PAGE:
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A Fuse #8 Production
Inside A Fuse #8 Production

Fusenews: A Snowball’s Chance



  • Becky Laney over at Becky’s Book Reviews recently reviewed that most interesting of Narnia titles The Last Battle.  Ms. Laney, I am pleased to see, shares my "hubba wha?" reaction to the fate of Susan in that book.  Man, it was all I could do not to yell at the screen during the film of Prince Caspian as Susan prepared to leave Narnia, "Don’t do it, girl!  You’ll never get back!  Save yourself!"  Literally.  Ha ha.


  • Well now that’s a good idea.  Librarians take note.  Adrienne over at What Adrienne Thinks About That has done a kind of play-by-play of a storytime called What We Did for Storytime in the Park Yesterday and How It Worked Out.  In it she kind of discusses the layout of a recent storytime.  She doesn’t go into too much detail regarding what works and what doesn’t, but she’s given me an idea.  A lot of times I’ll want to shake things up in my storytime, but I’ll be fresh out of ideas.  How useful it would be if librarians posted little recaps like this one discussing the things that work and, even more importantly, what doesn’t and why.  If I knew beforehand that Little Bunny Foo Foo plays particularly well with preschoolers but not toddlers, that might save me a lot of time.  Just a thought.


Alison over at ShelfTalker has discovered a fairly odd idea on the part of British publisher TankBooks.  Books as cigarette packs.  According to the site: " Cigarette packs are iconic objects, familiar, tried and tested, and over time TankBooks will become iconic objects in their own right. The launch titles are by authors of great stature – classic stories presented in classic packaging; objects desirable for both their literary merit and their unique design. TankBooks are for people on the move, lovers of literature and connoisseurs of design. Try one and you’ll be hooked. "  Huh.  I imagine you probably couldn’t get away with this very easily in America.  Then again, I’ve suddenly had an image of an odd cigarette vending machine filled with these books.  Some teen surreptitiously sidles up to it, not noticing that the packs are indeed little books and not ciggies.  This goes beyond viral marketing.  It’s practically bacterial marketing.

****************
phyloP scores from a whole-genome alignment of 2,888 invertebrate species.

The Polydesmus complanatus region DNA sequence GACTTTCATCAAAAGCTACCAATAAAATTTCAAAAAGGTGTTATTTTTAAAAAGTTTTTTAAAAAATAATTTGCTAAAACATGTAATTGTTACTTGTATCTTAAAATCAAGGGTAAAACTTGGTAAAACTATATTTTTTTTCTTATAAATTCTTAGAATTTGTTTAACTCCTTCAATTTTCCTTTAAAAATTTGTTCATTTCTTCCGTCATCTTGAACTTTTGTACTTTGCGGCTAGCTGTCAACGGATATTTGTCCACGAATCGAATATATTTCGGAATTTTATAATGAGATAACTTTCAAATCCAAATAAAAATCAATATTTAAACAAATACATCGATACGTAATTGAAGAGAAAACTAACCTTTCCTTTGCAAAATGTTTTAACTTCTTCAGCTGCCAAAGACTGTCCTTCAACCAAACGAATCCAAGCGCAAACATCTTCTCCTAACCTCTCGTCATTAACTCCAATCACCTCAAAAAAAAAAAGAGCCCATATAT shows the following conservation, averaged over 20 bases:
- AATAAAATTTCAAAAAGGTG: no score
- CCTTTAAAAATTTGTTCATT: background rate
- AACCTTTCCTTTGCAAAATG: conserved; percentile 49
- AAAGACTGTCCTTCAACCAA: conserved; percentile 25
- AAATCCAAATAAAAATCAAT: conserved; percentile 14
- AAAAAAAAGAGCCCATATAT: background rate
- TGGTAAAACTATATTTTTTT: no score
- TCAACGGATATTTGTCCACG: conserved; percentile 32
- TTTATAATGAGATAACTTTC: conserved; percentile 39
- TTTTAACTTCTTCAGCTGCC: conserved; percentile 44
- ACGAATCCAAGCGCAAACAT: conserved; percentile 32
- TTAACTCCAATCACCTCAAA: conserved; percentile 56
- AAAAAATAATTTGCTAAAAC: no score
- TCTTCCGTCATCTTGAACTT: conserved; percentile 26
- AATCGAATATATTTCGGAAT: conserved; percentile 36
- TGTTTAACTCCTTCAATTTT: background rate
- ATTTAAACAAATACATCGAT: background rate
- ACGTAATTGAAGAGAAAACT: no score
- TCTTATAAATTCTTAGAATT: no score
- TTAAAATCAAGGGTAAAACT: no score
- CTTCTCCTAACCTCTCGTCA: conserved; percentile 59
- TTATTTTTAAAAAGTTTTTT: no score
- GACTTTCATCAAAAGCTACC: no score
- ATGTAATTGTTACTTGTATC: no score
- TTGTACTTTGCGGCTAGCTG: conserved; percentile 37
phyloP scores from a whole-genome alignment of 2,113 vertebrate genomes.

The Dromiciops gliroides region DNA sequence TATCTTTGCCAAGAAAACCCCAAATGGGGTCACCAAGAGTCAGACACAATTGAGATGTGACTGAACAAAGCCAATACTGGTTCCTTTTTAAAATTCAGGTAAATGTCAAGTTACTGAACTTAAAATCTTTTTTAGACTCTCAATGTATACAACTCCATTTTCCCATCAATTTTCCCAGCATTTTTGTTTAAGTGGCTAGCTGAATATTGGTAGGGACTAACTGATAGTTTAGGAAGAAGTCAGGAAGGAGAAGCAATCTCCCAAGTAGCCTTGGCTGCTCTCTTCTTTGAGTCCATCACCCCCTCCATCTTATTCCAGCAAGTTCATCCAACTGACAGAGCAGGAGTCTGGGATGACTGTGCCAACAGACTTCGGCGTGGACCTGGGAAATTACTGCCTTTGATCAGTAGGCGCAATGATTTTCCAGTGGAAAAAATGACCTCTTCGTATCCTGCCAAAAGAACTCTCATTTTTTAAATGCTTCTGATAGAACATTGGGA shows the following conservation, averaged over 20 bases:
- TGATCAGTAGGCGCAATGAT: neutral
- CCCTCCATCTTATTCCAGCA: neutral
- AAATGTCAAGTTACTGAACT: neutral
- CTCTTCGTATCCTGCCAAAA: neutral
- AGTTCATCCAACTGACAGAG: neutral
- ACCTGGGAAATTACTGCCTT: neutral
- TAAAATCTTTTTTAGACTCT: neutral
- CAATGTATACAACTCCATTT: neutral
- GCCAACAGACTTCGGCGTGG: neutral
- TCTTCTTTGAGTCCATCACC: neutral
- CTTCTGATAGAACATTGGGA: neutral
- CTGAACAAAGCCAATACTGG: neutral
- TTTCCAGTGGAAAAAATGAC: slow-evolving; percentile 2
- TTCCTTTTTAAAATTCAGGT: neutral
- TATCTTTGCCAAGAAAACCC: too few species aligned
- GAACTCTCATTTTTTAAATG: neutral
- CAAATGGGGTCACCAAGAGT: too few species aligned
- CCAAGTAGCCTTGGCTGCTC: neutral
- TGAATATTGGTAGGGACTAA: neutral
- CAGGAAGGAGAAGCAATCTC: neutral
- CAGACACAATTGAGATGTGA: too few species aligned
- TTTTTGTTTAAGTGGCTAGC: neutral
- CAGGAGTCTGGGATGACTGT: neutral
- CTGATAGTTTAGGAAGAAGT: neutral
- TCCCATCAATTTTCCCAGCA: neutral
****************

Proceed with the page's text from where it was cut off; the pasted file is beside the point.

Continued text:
• The 2008 Africana Book Award Winners have officially been announced. Ifeoma Onyefulu is the winner of the Best Book for Young Children award for Ikenna goes to Nigeria (London, Frances Lincoln Children’s Books, 2007) with an honor going to Kathleen Mariarty and Amin Amir for Wiil Waal (St. Paul, Minnesota Humanities Center/Somali Bilingual Book Project, 2007).  Marguerite Abouet and Clement Oubrerie are the winners of the Best Book for Older Readers award for Aya (Montreal, Drawn & Quarterly, 2007) and that award’s honor went to Henry Aubin for Rise of the Golden Cobra (Toronto, Annick Press, 2007) and Ishmael Beah for A Long Way Gone (New York, Farrar, Straus & Giroux, 2007).  You can find reviews of the nominated titles online at Africa Access Review, http://www.AfricaAccessReview.org which is good since unfortunately I didn’t read or review any of these books this year.  Consarn it.  Thanks to the ALSC Blog for the link.